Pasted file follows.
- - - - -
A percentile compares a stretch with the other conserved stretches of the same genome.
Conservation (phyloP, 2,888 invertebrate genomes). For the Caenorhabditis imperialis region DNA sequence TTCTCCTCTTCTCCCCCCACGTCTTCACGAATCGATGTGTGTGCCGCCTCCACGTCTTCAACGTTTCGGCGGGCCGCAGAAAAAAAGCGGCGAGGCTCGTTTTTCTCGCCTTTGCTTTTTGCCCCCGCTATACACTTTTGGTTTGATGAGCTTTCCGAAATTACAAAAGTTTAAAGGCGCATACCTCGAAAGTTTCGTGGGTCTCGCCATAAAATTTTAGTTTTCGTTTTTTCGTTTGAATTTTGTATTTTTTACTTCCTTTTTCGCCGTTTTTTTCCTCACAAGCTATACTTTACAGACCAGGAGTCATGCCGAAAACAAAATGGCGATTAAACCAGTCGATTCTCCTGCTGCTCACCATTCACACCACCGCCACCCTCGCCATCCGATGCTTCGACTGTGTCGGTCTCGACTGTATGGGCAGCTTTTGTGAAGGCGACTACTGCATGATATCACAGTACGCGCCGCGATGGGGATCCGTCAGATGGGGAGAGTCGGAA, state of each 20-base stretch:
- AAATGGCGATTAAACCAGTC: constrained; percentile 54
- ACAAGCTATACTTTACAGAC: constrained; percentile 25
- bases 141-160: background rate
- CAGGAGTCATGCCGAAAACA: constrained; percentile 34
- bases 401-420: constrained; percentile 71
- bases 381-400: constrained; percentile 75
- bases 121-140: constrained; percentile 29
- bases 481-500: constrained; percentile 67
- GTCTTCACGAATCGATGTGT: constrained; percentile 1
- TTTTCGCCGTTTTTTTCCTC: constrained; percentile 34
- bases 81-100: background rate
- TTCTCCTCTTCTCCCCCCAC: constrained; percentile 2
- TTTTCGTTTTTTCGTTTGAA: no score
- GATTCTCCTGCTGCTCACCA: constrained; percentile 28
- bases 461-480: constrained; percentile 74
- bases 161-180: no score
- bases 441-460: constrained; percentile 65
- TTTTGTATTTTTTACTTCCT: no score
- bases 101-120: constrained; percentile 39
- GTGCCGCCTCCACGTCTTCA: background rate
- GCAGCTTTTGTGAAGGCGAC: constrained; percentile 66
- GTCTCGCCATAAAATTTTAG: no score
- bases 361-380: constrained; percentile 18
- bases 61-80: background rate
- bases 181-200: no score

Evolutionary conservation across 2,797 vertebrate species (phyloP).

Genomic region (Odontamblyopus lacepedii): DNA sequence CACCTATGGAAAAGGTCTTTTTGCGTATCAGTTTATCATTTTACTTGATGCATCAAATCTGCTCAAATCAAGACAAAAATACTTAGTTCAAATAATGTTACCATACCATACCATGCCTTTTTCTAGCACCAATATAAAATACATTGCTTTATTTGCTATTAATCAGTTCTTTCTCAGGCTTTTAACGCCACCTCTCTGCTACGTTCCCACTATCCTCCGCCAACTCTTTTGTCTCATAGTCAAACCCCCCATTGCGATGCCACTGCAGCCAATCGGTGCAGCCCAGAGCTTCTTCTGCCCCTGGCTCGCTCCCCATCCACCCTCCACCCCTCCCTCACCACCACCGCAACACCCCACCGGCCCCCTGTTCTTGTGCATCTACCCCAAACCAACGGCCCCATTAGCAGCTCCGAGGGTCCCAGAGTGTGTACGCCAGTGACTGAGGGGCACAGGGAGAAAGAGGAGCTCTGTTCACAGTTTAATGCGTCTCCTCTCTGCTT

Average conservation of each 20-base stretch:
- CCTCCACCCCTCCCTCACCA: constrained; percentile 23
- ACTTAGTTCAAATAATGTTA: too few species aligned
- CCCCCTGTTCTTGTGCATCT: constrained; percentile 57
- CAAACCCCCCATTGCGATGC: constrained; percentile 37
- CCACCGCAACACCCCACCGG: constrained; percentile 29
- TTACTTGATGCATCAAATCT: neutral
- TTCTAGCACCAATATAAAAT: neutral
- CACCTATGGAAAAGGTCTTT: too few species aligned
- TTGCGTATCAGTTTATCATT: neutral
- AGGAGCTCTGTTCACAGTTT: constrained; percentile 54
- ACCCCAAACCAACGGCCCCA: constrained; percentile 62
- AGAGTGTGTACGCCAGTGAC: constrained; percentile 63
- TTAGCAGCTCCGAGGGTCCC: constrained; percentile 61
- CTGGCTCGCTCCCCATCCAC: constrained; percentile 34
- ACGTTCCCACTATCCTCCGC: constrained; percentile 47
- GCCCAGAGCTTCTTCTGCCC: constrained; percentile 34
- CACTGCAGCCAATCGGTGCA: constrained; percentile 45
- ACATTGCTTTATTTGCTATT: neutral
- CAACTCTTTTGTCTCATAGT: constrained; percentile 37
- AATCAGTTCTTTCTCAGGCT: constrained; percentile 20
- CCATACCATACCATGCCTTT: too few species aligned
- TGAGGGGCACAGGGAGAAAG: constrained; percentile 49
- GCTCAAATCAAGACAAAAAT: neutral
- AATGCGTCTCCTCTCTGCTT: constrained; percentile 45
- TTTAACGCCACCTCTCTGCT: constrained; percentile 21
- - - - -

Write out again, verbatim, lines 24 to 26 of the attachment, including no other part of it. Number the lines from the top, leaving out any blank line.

- GTCTCGCCATAAAATTTTAG: no score
- bases 361-380: constrained; percentile 18
- bases 61-80: background rate